Playful take on Singapore-inspired music



Singapore Chinese Orchestra

Victoria Concert Hall

Last Saturday

Nanyang music featured prominently in this Singapore Chinese Orchestra (SCO) concert held for the first time at Victoria Concert Hall since its post-renovation opening, the reason being that SCO's Singapore Conference Hall home is undergoing its own refurbishment.

The sound of Chinese instruments resonated in this reverberant space, opening with Zhang Xiao Feng's Singapura Overture which was conducted by SCO Assistant Conductor Moses Gay.

Its opening was Western before becoming distinctly Malay with its play of drumming. Then various motifs of a deconstructed familiar local tune appeared in whiffs and wafts.

It took more than a few seconds to identify Di Tanjong Katong, which was never heard in its full glory, with the music galloping like the theme of The Magnificent Seven (1960) to a raucous close.

More original in conception was Simon Kong's Izpirazione II, its three varied movements inspired by tropical fruit - durian, rambutan and tarap - and taking the form of a prelude, scherzo and finale.

Winds and percussion coloured the music's aroma, joined by the musicians' synchronised clapping and stamping of feet as the suite drew to a colourful end.

There were two concertante works that offered very different aspects of solo string prowess. The first was Wang Dan Hong's Amannisha, named after the 15th-century Uighur singer-dancer who defined the muqam musical tradition of Central Asia.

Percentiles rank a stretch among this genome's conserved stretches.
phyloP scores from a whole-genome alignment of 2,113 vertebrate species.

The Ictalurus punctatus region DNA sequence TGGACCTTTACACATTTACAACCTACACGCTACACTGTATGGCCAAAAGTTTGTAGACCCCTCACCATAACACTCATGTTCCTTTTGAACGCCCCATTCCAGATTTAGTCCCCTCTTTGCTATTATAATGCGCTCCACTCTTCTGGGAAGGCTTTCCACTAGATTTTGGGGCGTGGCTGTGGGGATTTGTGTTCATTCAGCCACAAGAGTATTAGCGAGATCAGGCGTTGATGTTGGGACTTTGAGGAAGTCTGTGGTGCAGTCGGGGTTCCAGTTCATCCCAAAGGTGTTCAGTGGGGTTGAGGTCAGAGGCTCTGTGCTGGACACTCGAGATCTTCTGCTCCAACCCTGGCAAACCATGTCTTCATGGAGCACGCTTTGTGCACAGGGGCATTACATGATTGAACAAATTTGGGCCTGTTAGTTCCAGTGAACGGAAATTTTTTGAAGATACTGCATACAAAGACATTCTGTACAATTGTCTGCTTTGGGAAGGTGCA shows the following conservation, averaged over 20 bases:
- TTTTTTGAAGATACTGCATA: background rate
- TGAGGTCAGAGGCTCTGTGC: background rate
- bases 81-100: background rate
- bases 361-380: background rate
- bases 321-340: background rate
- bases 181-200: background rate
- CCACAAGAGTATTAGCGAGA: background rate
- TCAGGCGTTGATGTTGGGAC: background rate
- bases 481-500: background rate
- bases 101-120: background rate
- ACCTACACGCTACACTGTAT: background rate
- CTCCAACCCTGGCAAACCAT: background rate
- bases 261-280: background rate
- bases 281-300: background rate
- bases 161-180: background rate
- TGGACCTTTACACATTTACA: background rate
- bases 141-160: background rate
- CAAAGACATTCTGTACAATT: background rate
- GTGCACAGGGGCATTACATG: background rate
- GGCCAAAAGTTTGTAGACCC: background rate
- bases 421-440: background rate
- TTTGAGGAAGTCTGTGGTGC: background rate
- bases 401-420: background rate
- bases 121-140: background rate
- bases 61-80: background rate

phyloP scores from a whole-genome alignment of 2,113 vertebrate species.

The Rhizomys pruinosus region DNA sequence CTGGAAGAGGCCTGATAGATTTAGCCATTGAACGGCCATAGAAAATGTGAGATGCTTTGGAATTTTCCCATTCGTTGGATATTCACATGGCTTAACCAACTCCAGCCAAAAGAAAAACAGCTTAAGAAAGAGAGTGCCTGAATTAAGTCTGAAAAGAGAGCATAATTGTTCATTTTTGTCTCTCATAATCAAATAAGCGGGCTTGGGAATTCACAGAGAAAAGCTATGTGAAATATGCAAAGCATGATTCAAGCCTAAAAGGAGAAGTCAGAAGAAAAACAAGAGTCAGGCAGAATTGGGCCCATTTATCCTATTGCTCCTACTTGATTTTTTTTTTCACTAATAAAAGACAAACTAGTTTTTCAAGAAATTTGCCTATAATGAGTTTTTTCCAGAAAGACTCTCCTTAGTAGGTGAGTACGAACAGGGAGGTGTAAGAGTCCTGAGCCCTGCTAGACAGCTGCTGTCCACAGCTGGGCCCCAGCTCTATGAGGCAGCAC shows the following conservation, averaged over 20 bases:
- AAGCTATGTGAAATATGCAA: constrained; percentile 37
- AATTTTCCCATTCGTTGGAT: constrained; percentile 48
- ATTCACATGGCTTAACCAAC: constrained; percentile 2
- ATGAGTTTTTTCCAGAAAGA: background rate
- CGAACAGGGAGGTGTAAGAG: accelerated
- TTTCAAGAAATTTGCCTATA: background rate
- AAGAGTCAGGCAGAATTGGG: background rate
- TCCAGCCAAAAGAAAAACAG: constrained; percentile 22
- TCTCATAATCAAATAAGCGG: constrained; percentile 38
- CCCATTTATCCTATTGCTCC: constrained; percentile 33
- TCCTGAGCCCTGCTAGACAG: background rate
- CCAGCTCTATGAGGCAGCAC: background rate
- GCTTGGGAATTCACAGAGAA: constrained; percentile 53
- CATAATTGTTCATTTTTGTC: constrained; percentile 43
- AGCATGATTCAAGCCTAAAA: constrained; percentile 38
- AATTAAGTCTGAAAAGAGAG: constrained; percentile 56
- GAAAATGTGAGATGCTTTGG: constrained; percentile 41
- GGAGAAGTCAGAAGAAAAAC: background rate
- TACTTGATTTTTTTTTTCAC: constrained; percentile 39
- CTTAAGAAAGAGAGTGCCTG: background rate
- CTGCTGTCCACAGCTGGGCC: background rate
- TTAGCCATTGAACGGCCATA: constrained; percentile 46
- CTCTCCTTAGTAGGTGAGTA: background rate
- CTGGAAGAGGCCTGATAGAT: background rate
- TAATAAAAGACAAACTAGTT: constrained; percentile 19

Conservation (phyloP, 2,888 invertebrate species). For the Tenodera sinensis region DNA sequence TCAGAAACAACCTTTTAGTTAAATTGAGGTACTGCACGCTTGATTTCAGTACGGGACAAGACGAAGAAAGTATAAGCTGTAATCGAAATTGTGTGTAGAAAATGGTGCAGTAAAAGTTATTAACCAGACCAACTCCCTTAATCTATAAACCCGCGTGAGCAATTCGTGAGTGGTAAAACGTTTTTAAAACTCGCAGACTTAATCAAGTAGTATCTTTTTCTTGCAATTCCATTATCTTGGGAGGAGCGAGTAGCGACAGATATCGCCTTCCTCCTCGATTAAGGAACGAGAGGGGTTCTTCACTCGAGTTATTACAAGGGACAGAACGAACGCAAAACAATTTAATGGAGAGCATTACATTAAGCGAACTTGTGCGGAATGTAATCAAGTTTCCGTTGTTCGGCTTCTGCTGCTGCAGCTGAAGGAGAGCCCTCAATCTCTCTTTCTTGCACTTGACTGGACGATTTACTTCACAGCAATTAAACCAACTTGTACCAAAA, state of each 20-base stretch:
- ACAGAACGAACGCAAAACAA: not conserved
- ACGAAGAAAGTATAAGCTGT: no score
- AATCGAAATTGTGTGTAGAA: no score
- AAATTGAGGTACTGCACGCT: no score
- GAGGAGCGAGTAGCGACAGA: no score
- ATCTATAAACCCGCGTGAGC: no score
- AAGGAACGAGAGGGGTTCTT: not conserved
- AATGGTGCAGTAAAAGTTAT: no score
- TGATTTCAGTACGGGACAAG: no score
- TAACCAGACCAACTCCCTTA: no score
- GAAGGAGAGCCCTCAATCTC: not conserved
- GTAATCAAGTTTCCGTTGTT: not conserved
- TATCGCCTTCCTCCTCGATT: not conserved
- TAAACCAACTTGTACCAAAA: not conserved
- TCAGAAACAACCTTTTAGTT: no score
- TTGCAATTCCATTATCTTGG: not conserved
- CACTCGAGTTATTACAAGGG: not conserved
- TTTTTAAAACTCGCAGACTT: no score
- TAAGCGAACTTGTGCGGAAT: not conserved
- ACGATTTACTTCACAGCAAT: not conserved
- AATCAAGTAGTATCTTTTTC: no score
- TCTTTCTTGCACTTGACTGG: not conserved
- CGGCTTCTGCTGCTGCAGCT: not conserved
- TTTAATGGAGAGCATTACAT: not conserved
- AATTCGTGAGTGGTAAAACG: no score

Conducted by SCO resident conductor Quek Ling Kiong, Chinese erhu soloist Lu Yiwen's spectacular showing began with gentle musings in the upper registers before getting earthy in a vigorous and rhapsodic dance that rocked the hall to its rafters.

Lu's immaculate deportment contrasted with the free-and-easy improvisations of former Singapore Symphony Orchestra concertmaster Alexander Souptel in Phoon Yew Tien's Gypsy Rhapsody. This medley included Monti's Csardas, Enesco's First Romanian Rhapsody and variations on the Russian song Ochi Chernye (Dark Eyes) in a riotous mash-up.

Souptel was his usual irrepressible self, cavorting on stage with the connivance of conductor Yeh Tsung, including a cheeky send-up to Tchaikovsky's Violin Concerto for good measure.

Not to be outdone, the three conductors did their own solos in the world premiere of Journey Around Singapore by SCO composer-in-residence Eric Watson. With Yeh on piano, Quek tackling percussion and Gay playing the erhu, the piece is destined to be a National Day Parade hit.

A musical travelogue in all but name, the work employed popular tunes representing four compass points: Sentosa Isle (South), Di Tanjong Katong (East), Voices From The Heart (West), the Chinese classic Horse-Racing and Rossini's William Tell Overture (North, specifically the Turf Club at Kranji) before closing with the calypso rhythm of Singapore Town.

That the concert was not to be taken too seriously was also underlined by the works that ended each half. Jiang Ying's Hot Melody From South-east Asia was an Asian pastiche of all those Leroy Anderson "jazz" pieces, while Zhao Ji Ping's Celebration Overture was a spin-off from Glinka's Ruslan And Ludmilla Overture with Chinese tunes. If you can't beat them, join them.

A version of this article appeared in the print edition of The Straits Times on January 16, 2017, with the headline 'Playful take on Singapore-inspired music'. Subscribe